My tears have been my food day and night, while men say to me all day long, “Where is your God?”


These things I remember as I pour out my soul: how I used to go with the multitude, leading the procession to the house of God, with shouts of joy and thanksgiving

among the festive throng.


Why are you downcast, O my soul? Why so disturbed within me?


Put your hope in God, for I will yet praise him, my Savior and my God

Psalm 42:3-5


A Tribute To My Dad


For I am already being poured out like a drink offering, and the time has come for my departure. I have fought the good fight, I have finished the race, I have kept the faith. Now there is in store for me the crown of righteousness, which the Lord, the righteous Judge, will award to me on that day—and not only to me, but also to all who have longed for his appearing. 2 Timothy 4:6-8


In 1Smid Wedding crop 1948948 Norman Smid married Vera. they were married for 16 years most of which were tumultuous and broken. They had three children, two girls and then I came along as the youngest and only boy.  In 1965 my mother divorced my dad and his life was broken into a million pieces.  His greatest grief was that he would no longer be with his kids on a daily basis and that somehow he felt that he had failed God and the church from being involved in a divorce.


For twenty five years my dad lived as a single man. He struggled with loneliness and at times experienced some very low times emotionally. He was extremely committed to his convictions that a man should only be married once and if divorced, he should live as a celibate man and not pursue anything that would tempt to lust or inn inappropriate behavior with a woman.


As I grew up my dad often referred his life before he was in the Army Air Core. He had a green army trunk that held objects that meant a lot to him and reminded him of his life.  Amongst the things he had pictures of people that he knew. There was a couple of pictures he talked about with fondness that were of a lady we always knew as “Monica”.  Monica and my dad were engaged to be marred before he went off to the war. Upon his return they broke up and my dad moved on to marry my mom.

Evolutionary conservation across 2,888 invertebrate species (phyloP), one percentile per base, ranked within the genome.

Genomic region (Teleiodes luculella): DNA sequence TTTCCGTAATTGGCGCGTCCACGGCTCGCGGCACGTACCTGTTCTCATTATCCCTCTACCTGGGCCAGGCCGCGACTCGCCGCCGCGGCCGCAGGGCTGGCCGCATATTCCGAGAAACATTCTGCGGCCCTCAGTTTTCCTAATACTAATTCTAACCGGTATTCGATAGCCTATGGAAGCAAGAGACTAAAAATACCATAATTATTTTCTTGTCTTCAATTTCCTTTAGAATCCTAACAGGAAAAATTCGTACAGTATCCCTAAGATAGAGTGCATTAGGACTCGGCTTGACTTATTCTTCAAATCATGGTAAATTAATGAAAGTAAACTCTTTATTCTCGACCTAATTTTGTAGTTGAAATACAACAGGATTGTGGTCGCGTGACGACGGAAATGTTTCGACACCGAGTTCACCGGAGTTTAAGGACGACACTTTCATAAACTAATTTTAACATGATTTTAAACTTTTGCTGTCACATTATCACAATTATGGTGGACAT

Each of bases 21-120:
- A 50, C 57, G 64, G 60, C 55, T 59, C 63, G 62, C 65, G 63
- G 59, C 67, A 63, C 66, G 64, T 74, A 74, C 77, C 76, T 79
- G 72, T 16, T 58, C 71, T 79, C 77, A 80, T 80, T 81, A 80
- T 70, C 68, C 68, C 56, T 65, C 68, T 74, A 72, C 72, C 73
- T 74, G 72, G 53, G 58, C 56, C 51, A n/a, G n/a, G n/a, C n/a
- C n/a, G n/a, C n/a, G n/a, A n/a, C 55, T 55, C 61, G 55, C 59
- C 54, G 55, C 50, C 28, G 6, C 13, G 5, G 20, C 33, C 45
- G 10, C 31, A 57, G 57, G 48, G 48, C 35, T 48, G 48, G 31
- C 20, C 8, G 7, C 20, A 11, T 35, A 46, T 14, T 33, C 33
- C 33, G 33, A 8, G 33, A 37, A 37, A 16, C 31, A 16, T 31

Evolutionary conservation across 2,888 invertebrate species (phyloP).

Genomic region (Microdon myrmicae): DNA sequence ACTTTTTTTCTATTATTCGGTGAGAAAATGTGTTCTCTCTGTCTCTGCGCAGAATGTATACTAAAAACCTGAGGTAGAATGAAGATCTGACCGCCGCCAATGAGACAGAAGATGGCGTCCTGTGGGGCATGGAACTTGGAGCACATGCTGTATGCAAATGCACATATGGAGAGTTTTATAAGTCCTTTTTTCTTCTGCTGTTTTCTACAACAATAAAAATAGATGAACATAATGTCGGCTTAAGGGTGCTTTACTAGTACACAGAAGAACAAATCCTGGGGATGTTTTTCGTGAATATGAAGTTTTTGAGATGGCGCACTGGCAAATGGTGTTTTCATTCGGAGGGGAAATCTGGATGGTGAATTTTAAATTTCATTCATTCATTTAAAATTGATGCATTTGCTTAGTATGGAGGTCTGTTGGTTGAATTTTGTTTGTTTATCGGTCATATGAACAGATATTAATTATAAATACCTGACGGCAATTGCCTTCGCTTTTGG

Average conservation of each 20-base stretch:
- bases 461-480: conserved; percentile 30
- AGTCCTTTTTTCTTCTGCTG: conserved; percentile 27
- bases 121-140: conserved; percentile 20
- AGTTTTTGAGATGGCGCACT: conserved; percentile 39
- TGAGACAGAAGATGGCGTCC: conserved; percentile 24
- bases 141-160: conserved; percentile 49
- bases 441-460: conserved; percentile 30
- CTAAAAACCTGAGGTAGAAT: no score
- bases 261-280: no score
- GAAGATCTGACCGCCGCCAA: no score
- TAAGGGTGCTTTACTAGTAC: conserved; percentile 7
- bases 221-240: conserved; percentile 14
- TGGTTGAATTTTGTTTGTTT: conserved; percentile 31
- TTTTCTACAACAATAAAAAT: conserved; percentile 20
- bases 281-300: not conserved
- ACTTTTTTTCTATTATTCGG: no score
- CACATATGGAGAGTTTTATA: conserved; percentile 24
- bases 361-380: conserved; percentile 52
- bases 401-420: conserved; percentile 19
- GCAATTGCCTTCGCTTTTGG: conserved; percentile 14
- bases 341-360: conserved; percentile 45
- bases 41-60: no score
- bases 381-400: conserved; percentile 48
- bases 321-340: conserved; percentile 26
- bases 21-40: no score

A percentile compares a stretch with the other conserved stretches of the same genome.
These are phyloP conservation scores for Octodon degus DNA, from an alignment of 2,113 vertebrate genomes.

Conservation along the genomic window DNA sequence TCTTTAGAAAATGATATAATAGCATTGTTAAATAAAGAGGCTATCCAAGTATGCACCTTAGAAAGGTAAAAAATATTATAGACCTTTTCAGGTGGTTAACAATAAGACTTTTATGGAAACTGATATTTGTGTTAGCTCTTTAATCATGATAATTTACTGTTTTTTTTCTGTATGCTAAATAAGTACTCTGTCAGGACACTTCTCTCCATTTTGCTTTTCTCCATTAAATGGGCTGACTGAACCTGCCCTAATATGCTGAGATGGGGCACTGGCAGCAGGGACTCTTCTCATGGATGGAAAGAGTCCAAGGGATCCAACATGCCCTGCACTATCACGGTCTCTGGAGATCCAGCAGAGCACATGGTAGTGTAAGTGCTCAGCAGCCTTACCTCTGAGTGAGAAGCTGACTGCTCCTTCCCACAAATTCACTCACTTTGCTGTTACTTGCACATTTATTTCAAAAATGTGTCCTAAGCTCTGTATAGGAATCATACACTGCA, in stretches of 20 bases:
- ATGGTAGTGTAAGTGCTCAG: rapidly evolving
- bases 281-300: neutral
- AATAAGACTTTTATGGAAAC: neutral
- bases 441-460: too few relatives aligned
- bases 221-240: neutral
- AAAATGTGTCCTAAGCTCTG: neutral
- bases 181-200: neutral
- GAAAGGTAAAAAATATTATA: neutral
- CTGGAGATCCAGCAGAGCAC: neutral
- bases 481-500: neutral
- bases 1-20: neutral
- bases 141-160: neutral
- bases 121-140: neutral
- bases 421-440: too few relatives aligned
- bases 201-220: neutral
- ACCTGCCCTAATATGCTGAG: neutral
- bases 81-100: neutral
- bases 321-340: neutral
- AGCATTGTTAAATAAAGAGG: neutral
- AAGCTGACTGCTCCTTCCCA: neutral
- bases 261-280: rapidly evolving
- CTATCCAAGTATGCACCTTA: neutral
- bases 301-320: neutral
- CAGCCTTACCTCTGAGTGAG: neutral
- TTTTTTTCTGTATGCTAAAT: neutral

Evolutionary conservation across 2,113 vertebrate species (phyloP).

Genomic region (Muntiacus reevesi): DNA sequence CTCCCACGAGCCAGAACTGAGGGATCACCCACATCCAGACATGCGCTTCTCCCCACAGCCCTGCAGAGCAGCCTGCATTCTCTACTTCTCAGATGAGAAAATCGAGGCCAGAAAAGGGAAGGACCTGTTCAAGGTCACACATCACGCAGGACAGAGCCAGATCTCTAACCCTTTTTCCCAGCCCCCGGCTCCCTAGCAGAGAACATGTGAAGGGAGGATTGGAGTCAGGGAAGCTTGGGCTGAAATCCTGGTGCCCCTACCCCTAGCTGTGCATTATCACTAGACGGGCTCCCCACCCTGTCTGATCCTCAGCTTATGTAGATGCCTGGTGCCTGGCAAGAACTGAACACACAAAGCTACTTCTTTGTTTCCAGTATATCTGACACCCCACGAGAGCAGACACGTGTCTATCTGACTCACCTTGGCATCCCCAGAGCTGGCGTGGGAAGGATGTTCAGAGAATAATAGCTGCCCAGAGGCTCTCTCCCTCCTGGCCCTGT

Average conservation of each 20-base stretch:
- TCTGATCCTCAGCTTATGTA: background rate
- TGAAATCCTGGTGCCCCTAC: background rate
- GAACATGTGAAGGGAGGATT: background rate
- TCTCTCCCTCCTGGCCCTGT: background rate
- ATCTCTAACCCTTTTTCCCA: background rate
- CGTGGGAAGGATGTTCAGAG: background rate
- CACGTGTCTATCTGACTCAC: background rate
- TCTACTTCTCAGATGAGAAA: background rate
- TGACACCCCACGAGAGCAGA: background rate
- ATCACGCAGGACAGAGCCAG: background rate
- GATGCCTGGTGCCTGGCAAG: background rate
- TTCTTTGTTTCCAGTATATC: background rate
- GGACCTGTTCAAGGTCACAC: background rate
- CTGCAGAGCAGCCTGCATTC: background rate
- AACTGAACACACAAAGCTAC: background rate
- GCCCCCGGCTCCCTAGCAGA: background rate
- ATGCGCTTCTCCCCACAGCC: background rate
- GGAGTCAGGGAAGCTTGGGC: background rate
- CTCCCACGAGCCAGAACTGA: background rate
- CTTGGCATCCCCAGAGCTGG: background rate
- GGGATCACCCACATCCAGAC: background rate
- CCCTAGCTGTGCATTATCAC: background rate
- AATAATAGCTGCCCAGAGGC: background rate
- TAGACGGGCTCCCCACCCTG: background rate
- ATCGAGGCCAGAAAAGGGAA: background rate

DadandFriends1974


Working as a letter carrier he had many great friends that were a working family for him.  He showed his character through how his friends loved him and were committed to him through the trials of life.  Due to some bone spurs on his feet he found he could no longer work so he retired in 1974 at the age of 52.  This left him with a lot of empty time on his hands which was a challenge for those who loved him.  He went through some depression and a heavy dependence on others which caused some pressure on his family.  It was a time in our lives when we were heavily tied up with little babies and just couldn’t seem to meet his relationship loneliness.  He started to volunteer with a local agency that helped mentally challenged kids. He became a swimming coach to them and they all loved him dearly.  It seemed to me that this is when my dad’s life began to improve. The unconditional love he received from those kids began to break through his depression and he started to see life with a different view.


In 1987 my dad called me with some interesting news. He said he had found out that Monica was a widow and he wanted to talk with her.  So, he proceeded to drive half way across the country to see her again after all of the years of their lives passing by since their last conversation.  Needless to say, a flame was ignited again in their lives and shortly thereafter they got married!  They lived in Las Vegas Nevada and were both extremely happy with their reunion and in their marriage.  50 years had transpired and I was 33 years old and finally I knew my dad as a happily married man and a husband who loved his wife dearly.  It was pure joy to see his life come to a fulfillment of his dreams from when he was 19 years old.


Norm and Monica